Live Review: Pierce Brothers – Electric Ballroom, London

The Electric Ballroom was the venue for the final European date for Australia’s Pierce Brothers, before they headed back home. As the audience began to arrive, what was most noticeable was the diverse age range which spoke not only to their successful support slots with the likes of Tash Sultana, but also their well received festival performances, including Cropredy Festival and this year’s Cambridge Folk Festival, where the identical twin brothers from Melbourne closed out Friday night’s Stage 2 to great reception.

Opening the show was Soham De, from Norfolk, who when he first arrived seemed quiet, however the reaction from the audience to the powerful voice that emerged was enough to gather those already in attendance, but hugging the bar, nearer to the stage to get a better look. De revelled in the positive reactions and soon looked very at ease in front of the growing audience and genuinely delighted when he left the stage to thunderous applause.

Pierce Brothers arrived on stage to an eager crowd and jumped straight into fan favourite Amsterdam, from their previous release and EP, My Tired Mind. Setting the tone for the rest of the evening, the audience immediately started singing along as we heard of the potential pitfalls of frequent touring, encapsulated by the brilliant line “I just want to pull over on this road to mediocrity.”

Older songs such as Blind Boys Run, It’s My Fault, and Genevieve still form the backbone of their live set and as such, received uproarious cheers as the majority of the audience were longtime fans, singing along with every word. And that is what the evening felt like. A singalong with friends. Of course, it’s 800 friends singing along, but the atmosphere was such that everyone felt at home.

Treating the audience to songs from all of their previous EPs, there was also a preview of their eagerly-awaited debut album, Atlas Shoulders, in the form of Trip Lovers and Juno. Both songs were well received, with the harmonies on Juno being especially enchanting, showing off the brothers’ natural harmonic abilities.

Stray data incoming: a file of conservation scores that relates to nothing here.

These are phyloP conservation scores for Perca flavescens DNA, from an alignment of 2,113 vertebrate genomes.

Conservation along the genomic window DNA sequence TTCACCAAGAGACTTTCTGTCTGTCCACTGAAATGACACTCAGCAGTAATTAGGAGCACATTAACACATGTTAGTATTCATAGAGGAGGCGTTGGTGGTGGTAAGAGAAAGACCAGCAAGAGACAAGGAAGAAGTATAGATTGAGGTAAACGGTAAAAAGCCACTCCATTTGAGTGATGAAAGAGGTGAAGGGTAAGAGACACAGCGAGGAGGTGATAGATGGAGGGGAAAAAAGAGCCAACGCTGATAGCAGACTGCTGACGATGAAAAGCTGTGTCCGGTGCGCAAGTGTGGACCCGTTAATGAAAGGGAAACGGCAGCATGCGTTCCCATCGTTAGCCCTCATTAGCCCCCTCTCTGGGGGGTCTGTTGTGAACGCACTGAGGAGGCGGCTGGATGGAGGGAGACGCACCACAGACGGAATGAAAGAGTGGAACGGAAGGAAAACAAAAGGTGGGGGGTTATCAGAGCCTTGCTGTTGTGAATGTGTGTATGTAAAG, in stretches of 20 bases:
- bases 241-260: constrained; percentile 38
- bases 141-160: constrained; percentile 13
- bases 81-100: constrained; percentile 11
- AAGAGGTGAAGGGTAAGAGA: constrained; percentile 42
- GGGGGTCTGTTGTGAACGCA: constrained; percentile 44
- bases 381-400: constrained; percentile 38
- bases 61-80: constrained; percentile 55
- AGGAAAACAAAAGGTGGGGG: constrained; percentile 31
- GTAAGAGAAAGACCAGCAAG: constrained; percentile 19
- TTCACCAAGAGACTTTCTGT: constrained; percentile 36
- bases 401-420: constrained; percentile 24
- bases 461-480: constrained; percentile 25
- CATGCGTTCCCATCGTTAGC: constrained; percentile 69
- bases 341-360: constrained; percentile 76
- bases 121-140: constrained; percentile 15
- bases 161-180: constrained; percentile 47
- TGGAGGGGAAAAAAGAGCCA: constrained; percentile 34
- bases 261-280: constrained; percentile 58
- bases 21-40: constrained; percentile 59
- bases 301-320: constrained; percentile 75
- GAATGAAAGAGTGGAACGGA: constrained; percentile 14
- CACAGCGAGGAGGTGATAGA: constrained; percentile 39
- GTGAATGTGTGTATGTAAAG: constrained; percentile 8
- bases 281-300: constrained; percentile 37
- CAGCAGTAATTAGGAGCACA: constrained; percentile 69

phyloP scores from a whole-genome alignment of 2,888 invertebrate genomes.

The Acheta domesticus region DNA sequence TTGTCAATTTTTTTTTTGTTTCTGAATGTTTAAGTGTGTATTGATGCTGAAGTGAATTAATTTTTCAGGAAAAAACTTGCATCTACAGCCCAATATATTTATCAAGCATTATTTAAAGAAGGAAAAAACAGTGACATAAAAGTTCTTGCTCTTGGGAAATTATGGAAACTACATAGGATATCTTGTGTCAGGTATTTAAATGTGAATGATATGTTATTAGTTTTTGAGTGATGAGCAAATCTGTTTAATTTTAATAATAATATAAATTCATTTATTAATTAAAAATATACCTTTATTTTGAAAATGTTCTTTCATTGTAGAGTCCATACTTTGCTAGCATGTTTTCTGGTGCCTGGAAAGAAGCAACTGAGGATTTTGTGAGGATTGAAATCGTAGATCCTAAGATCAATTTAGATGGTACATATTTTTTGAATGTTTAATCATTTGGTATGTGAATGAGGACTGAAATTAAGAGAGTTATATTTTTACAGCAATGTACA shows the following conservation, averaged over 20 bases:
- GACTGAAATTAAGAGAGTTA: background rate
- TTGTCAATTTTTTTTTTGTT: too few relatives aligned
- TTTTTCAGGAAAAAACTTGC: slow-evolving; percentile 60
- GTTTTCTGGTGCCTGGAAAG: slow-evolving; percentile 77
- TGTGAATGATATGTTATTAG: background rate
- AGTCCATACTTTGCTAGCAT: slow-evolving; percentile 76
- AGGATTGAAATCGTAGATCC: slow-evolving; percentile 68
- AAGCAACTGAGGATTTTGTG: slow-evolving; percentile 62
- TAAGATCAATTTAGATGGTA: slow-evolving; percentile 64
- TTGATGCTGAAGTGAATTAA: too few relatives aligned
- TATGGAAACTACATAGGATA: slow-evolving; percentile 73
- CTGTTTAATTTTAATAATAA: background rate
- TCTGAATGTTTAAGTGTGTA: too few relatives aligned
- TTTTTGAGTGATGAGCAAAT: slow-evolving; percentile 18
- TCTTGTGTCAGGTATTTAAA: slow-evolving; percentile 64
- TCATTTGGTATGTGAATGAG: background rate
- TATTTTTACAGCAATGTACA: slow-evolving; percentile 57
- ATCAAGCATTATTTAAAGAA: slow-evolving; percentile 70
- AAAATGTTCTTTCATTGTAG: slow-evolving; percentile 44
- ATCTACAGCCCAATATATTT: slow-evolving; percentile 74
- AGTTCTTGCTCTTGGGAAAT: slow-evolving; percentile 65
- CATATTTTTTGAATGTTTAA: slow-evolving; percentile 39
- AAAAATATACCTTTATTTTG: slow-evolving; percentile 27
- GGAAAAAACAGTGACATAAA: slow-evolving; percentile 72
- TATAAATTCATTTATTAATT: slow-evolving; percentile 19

Finishing out the set, we had Brother, written for their eldest sibling, and a song which has featured as a live track on The Records Were Ours EP, but never having been recorded due to the level of audience participation. As the brothers exited the stage, the audience started up the singalong section again, in order to request an encore, and were delighted when the brothers returned for a reprise of the song before launching into an encore including Self Portrait, an instrumental inspired by John Butler’s Ocean, and one in which Patrick Pierce was able to show off his fabulous acoustic guitar work, as Jack Pierce looked on proudly at his brother whilst switching between drumming on railings, playing didgeridoo, djembe, and joining his brother on the single guitar for a flurry of hands. Flying Home brought the evening to a close as Pierce Brothers thanked their touring crew, and asked a final favour of their audience, to crouch down towards the end of the song as it reached its peak, and then jump.

Whilst this has been a long tour for Pierce Brothers (especially given the support tour for Tash Sultana which they completed before heading straight into their own headline tour of 11 shows in 13 days) it is a testament to how much their performance confidence and stamina have both grown, that they seem tighter as a unit than I have ever seen them, a surprising quality considering how close they are, as befits twin brothers. The wide smiles on the faces of the audience as they wandered out into the Camden night definitely spoke of a rollicking evening in good company. Pierce Brothers, always a excellent live act, once again knocked out a fantastic London show.

Words & Images by Ulrike Gotts


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